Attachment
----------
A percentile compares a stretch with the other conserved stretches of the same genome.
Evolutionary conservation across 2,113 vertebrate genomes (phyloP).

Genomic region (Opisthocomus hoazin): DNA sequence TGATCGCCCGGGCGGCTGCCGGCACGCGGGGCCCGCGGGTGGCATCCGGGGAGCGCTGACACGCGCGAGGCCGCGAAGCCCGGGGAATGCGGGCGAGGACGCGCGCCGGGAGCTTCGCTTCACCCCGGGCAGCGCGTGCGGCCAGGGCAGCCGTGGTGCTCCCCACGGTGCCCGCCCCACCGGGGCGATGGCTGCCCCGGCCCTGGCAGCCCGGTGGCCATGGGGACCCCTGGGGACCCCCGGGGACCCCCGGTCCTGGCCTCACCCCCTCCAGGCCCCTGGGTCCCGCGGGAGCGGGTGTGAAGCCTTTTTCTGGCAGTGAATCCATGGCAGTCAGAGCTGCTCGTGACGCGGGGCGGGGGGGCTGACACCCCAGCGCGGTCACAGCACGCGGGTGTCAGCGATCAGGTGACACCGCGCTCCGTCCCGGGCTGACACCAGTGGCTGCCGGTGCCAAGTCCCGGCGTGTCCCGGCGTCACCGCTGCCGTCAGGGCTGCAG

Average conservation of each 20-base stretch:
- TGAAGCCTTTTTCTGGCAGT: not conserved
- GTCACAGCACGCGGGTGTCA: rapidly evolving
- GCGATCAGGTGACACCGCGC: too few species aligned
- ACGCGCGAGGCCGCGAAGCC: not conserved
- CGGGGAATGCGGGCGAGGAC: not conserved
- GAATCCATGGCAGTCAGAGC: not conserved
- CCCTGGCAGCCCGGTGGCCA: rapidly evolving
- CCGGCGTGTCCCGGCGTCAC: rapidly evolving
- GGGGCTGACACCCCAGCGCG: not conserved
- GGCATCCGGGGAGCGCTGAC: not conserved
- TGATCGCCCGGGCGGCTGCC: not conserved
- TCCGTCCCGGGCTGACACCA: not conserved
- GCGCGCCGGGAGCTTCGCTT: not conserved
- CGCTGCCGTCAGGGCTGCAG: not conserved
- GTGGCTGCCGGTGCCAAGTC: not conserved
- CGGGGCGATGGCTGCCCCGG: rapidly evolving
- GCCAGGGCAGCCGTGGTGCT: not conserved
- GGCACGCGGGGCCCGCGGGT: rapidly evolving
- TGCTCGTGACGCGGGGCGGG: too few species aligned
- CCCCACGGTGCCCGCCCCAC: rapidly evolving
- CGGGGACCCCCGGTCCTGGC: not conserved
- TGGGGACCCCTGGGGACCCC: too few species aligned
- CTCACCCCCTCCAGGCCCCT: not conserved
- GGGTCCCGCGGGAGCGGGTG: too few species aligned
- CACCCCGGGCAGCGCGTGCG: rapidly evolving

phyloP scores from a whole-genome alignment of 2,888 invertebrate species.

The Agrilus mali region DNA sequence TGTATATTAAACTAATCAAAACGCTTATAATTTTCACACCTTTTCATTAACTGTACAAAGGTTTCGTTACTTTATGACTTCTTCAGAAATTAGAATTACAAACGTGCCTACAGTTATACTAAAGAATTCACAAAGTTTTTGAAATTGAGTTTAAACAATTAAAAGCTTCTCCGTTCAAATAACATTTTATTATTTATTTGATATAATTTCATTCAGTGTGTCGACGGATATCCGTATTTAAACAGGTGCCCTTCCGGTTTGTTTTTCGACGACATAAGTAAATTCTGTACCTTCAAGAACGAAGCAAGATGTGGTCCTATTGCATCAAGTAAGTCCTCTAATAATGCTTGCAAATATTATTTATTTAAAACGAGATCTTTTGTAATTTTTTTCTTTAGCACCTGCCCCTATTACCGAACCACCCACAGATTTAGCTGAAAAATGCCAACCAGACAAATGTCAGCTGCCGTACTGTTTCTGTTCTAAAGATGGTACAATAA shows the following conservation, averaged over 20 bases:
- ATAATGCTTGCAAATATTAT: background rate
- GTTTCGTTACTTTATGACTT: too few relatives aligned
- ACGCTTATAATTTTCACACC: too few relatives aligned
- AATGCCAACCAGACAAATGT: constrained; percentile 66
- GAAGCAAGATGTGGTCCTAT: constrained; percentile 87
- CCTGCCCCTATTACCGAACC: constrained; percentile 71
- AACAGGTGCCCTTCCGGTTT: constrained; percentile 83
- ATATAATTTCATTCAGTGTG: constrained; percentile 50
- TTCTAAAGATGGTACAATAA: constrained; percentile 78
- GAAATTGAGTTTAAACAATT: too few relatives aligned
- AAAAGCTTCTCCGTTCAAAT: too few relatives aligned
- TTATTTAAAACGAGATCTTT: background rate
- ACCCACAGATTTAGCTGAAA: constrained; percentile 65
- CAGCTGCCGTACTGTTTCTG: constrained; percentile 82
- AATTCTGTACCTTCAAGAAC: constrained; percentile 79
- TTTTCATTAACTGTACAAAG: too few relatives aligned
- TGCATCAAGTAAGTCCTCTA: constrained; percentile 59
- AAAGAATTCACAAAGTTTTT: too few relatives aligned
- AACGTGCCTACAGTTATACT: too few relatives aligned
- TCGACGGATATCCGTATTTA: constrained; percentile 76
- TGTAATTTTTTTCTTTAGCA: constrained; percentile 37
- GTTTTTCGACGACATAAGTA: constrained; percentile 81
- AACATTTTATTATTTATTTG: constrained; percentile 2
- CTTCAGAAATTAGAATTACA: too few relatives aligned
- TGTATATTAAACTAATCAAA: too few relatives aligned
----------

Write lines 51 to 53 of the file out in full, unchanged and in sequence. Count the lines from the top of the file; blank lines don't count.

- TCGACGGATATCCGTATTTA: constrained; percentile 76
- TGTAATTTTTTTCTTTAGCA: constrained; percentile 37
- GTTTTTCGACGACATAAGTA: constrained; percentile 81